The unexpected in-house benefits of content marketing

Content Marketing can have a positive impact on staff morale.

In 2017, most of us are now familiar with the concept of ‘content marketing’ and its associated benefits. Creating, publishing and distributing engaging content for a specific audience, if done correctly, can undoubtedly boost the fortunes of a business in numerous ways: improved visibility in search engines and the wider marketplace; higher domain authority for your site; more referral and social traffic; increased conversion rates; and deeper relationships with customers over time are among the benefits most frequently mentioned.

However, it could be argued that the some of the most important, but frequently overlooked, benefits that accompany the use of content marketing are the internal changes the technique naturally encourages inside the content-creating organisation itself. For example:

Boost staff morale – and billing rates!

One of the biggest unexpected consequences of content marketing is how much it can boost the morale of the individual executives involved. There are lots of articles out there that will tell you how much content marketing can help build authority and credibility in the minds of prospective clients, positioning your content authors as experts in your industry. But don’t underestimate how much of a positive impact it can have on the author’s thinking too.

We all tend to go through our careers without ever stopping to think about the huge amount of knowledge and expertise we’ve accumulated along the way. By providing your executives with the time and space to gather their thoughts on a given subject and then organize them into a reasoned, coherent argument, you end up creating more than an informed piece of content; you create an engaged, confident employee.

For those working in an agency setting, an increased profile via content marketing can also provide an opportunity to increase your rates. Stars cost money you know!

Let’s talk shop

While we talk of a ‘marketing industry’, the reality is that the sector is a collection of different specialism and in reality most marketers have jobs that are extremely niche, e.g. programmatic PPC. In those cases, there are maybe a handful of people within your own organisation who really understand what you do and the chances of having an in-depth chat about your work with friends or family is non-existent.

Now, because content marketing is often about building engagement with very specific audiences, subject experts within a business have the chance to communicate with their professional peers about the nitty-gritty of their subject areas, without having to tie anyone to a chair. Subjects that may be dry to you and me can often be fascinating to others and, depending on the particular audiences you are trying to connect with, highly-focused content can be very effective in making it through to audiences that your ‘broad-brush’ content simply can’t reach.

Providing your subject experts with an outlet for their professional musings can often lead to niche content that engages in a way that ideas generated by your marketing team or PR agency never will.

Obviously, not everyone in your organisation will have the skills required to write great content, but they will all have a great piece of content inside their heads, waiting to be drawn out by a professional journalist, copywriter, graphic artist or video maker. If you need professional help to turn your people into content stars, make sure you get it.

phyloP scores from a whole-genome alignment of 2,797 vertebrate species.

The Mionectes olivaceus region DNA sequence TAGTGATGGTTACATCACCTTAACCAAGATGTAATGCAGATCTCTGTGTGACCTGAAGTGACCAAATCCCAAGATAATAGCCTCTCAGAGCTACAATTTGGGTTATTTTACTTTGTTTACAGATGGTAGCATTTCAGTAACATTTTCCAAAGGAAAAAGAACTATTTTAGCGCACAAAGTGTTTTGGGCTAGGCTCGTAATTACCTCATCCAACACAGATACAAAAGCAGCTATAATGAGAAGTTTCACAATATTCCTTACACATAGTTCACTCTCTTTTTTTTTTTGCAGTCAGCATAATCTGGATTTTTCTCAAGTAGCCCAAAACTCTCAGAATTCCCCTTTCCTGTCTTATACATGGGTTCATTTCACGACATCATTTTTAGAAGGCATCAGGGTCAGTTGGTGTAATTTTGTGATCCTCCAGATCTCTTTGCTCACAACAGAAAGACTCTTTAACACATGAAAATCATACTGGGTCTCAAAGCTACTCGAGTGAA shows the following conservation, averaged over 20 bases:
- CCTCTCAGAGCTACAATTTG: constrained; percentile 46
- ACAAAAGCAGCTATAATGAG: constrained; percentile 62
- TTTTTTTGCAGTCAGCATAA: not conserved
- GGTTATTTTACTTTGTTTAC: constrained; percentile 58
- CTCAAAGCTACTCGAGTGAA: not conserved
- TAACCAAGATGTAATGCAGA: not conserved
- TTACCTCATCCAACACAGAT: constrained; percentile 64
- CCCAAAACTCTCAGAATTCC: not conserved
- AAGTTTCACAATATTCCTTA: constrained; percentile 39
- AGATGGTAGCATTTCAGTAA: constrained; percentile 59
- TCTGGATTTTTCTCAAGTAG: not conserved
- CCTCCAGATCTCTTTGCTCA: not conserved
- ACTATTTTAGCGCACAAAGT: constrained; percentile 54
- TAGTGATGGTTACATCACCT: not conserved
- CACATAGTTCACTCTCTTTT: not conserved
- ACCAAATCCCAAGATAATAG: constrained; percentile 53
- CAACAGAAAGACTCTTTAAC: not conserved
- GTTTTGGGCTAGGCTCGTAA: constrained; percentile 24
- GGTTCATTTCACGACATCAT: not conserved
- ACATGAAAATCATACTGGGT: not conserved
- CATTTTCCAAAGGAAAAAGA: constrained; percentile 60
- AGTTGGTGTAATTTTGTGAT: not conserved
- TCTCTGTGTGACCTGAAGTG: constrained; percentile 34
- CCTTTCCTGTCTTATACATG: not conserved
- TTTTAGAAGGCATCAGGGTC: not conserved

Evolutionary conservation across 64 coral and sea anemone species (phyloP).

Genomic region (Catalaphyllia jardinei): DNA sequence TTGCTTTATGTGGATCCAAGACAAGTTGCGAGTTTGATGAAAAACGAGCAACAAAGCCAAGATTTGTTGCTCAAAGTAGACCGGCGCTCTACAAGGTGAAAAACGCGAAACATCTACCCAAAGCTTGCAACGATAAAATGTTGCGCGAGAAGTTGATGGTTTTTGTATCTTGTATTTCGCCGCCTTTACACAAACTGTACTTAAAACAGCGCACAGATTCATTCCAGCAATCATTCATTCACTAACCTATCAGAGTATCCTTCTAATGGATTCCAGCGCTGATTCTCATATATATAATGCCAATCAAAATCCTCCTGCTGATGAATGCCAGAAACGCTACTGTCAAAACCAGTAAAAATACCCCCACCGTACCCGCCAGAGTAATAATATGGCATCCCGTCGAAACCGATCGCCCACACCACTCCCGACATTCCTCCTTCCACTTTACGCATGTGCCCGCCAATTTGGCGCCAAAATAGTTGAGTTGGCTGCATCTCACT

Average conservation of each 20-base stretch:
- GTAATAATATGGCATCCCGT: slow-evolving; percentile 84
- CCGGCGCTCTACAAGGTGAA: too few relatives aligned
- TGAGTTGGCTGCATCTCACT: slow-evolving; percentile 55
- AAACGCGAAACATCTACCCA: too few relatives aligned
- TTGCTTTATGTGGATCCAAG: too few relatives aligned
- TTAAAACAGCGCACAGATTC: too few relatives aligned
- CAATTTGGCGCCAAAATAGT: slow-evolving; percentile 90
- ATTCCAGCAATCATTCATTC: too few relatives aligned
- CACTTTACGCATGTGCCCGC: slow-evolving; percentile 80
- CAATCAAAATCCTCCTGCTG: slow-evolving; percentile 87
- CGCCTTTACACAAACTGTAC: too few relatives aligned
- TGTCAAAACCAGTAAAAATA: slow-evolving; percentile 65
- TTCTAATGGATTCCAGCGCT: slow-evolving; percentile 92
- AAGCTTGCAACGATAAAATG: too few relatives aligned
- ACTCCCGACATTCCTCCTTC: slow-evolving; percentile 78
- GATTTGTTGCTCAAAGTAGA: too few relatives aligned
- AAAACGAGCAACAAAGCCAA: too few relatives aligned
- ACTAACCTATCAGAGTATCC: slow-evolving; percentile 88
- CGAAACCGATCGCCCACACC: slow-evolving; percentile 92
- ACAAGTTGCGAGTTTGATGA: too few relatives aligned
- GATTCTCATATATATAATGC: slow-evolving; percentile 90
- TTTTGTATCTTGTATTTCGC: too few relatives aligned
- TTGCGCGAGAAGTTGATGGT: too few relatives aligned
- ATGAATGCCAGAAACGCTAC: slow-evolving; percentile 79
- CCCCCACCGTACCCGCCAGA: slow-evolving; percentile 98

We’re all marketers now

Once an executive has a bylined article or blog appear online, either in-house or via an external media title, most will then be very interested to see how the piece of content performs in terms of views, social shares, click-throughs, etc. This, in turn, will usually prompt them to share the content themselves via their own social accounts and well as re-sharing company social media posts that feature the content in question. It may even spark a friendly competition between your various content-creating executives to see who can produce the most popular, most effective or most shared pieces.

In short, content producers will become engaged with the wider marketing strategy of their organisations in a way that they simply weren’t before.

In addition, an active content marketing strategy can help to unify, amplify and support all the other marketing activity that your organisation is investing in. Launching a new app or website? A behind the scenes article or video on how you tackled the challenges involved can help to build awareness and heighten anticipation pre-launch. New press adverts just launched? Use social media friendly content to promote the campaign and amplify the impact.

Michael Feeley is consultant journalist with The Drum Contributor Network

The Contributor Network provides companies with a platform to directly upload content onto thedrum.com. It allows users to collate news stories, case studies and insights all in one place. Find out more about membership here.

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Michael Feeley

Michael Feeley is The Drum Network's consultant journalist, advising and assisting member agencies on their editorial submissions and contributions to The Drum.

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